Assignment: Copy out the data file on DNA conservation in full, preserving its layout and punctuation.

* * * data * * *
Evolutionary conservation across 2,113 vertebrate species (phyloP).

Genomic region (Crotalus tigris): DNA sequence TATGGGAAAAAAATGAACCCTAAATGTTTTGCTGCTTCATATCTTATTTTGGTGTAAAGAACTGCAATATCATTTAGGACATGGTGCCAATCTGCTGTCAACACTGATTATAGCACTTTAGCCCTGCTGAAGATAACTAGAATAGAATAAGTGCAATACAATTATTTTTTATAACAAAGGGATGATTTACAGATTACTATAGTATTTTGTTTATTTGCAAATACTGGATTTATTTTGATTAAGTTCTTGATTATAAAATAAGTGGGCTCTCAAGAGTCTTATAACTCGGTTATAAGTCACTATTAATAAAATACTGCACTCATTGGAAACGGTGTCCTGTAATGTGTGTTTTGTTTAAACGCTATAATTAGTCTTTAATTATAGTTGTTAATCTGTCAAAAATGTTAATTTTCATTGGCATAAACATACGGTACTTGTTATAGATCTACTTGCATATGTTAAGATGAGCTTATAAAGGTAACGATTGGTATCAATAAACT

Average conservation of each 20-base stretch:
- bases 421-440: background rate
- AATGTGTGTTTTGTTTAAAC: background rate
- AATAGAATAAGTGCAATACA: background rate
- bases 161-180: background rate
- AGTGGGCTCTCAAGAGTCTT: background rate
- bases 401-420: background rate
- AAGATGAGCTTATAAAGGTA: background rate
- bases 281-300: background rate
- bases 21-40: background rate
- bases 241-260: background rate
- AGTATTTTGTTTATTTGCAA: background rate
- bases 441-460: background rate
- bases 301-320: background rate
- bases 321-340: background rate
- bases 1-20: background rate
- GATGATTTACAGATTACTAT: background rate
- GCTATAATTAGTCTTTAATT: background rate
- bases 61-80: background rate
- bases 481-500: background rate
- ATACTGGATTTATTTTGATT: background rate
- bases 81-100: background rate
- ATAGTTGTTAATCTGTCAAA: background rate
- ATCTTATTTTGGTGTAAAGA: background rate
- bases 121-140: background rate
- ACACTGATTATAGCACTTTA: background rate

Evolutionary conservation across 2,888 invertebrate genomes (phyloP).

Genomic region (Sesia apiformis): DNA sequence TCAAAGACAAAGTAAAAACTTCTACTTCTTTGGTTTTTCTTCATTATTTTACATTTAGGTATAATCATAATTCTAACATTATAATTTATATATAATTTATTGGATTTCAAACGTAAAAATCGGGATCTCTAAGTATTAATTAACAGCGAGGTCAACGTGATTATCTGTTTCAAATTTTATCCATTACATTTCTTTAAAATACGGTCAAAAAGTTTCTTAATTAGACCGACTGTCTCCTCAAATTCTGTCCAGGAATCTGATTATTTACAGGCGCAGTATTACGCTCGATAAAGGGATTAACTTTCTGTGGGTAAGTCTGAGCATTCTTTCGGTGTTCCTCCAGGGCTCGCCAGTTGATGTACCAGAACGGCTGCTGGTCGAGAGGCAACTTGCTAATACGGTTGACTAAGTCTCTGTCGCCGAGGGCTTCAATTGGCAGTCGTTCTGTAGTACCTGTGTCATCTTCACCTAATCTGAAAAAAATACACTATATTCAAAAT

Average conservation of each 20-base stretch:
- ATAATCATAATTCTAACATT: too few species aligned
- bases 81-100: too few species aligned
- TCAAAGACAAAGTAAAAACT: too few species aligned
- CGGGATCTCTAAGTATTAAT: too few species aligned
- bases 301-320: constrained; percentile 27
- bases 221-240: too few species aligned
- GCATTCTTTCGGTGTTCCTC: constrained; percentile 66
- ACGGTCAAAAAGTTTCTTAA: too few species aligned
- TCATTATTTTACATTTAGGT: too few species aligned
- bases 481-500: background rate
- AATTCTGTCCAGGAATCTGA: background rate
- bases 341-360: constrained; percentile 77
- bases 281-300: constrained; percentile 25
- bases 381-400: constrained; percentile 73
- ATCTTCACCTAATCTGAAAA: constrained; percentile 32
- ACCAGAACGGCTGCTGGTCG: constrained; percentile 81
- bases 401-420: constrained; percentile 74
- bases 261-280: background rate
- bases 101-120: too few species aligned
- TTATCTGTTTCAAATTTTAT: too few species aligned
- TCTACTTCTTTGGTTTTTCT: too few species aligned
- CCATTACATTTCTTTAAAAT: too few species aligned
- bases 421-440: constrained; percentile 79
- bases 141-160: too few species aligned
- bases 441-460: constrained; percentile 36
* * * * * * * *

Evolutionary conservation across 2,113 vertebrate species (phyloP).

Genomic region (Crotalus tigris): DNA sequence TATGGGAAAAAAATGAACCCTAAATGTTTTGCTGCTTCATATCTTATTTTGGTGTAAAGAACTGCAATATCATTTAGGACATGGTGCCAATCTGCTGTCAACACTGATTATAGCACTTTAGCCCTGCTGAAGATAACTAGAATAGAATAAGTGCAATACAATTATTTTTTATAACAAAGGGATGATTTACAGATTACTATAGTATTTTGTTTATTTGCAAATACTGGATTTATTTTGATTAAGTTCTTGATTATAAAATAAGTGGGCTCTCAAGAGTCTTATAACTCGGTTATAAGTCACTATTAATAAAATACTGCACTCATTGGAAACGGTGTCCTGTAATGTGTGTTTTGTTTAAACGCTATAATTAGTCTTTAATTATAGTTGTTAATCTGTCAAAAATGTTAATTTTCATTGGCATAAACATACGGTACTTGTTATAGATCTACTTGCATATGTTAAGATGAGCTTATAAAGGTAACGATTGGTATCAATAAACT

Average conservation of each 20-base stretch:
- bases 421-440: background rate
- AATGTGTGTTTTGTTTAAAC: background rate
- AATAGAATAAGTGCAATACA: background rate
- bases 161-180: background rate
- AGTGGGCTCTCAAGAGTCTT: background rate
- bases 401-420: background rate
- AAGATGAGCTTATAAAGGTA: background rate
- bases 281-300: background rate
- bases 21-40: background rate
- bases 241-260: background rate
- AGTATTTTGTTTATTTGCAA: background rate
- bases 441-460: background rate
- bases 301-320: background rate
- bases 321-340: background rate
- bases 1-20: background rate
- GATGATTTACAGATTACTAT: background rate
- GCTATAATTAGTCTTTAATT: background rate
- bases 61-80: background rate
- bases 481-500: background rate
- ATACTGGATTTATTTTGATT: background rate
- bases 81-100: background rate
- ATAGTTGTTAATCTGTCAAA: background rate
- ATCTTATTTTGGTGTAAAGA: background rate
- bases 121-140: background rate
- ACACTGATTATAGCACTTTA: background rate

Evolutionary conservation across 2,888 invertebrate genomes (phyloP).

Genomic region (Sesia apiformis): DNA sequence TCAAAGACAAAGTAAAAACTTCTACTTCTTTGGTTTTTCTTCATTATTTTACATTTAGGTATAATCATAATTCTAACATTATAATTTATATATAATTTATTGGATTTCAAACGTAAAAATCGGGATCTCTAAGTATTAATTAACAGCGAGGTCAACGTGATTATCTGTTTCAAATTTTATCCATTACATTTCTTTAAAATACGGTCAAAAAGTTTCTTAATTAGACCGACTGTCTCCTCAAATTCTGTCCAGGAATCTGATTATTTACAGGCGCAGTATTACGCTCGATAAAGGGATTAACTTTCTGTGGGTAAGTCTGAGCATTCTTTCGGTGTTCCTCCAGGGCTCGCCAGTTGATGTACCAGAACGGCTGCTGGTCGAGAGGCAACTTGCTAATACGGTTGACTAAGTCTCTGTCGCCGAGGGCTTCAATTGGCAGTCGTTCTGTAGTACCTGTGTCATCTTCACCTAATCTGAAAAAAATACACTATATTCAAAAT

Average conservation of each 20-base stretch:
- ATAATCATAATTCTAACATT: too few species aligned
- bases 81-100: too few species aligned
- TCAAAGACAAAGTAAAAACT: too few species aligned
- CGGGATCTCTAAGTATTAAT: too few species aligned
- bases 301-320: constrained; percentile 27
- bases 221-240: too few species aligned
- GCATTCTTTCGGTGTTCCTC: constrained; percentile 66
- ACGGTCAAAAAGTTTCTTAA: too few species aligned
- TCATTATTTTACATTTAGGT: too few species aligned
- bases 481-500: background rate
- AATTCTGTCCAGGAATCTGA: background rate
- bases 341-360: constrained; percentile 77
- bases 281-300: constrained; percentile 25
- bases 381-400: constrained; percentile 73
- ATCTTCACCTAATCTGAAAA: constrained; percentile 32
- ACCAGAACGGCTGCTGGTCG: constrained; percentile 81
- bases 401-420: constrained; percentile 74
- bases 261-280: background rate
- bases 101-120: too few species aligned
- TTATCTGTTTCAAATTTTAT: too few species aligned
- TCTACTTCTTTGGTTTTTCT: too few species aligned
- CCATTACATTTCTTTAAAAT: too few species aligned
- bases 421-440: constrained; percentile 79
- bases 141-160: too few species aligned
- bases 441-460: constrained; percentile 36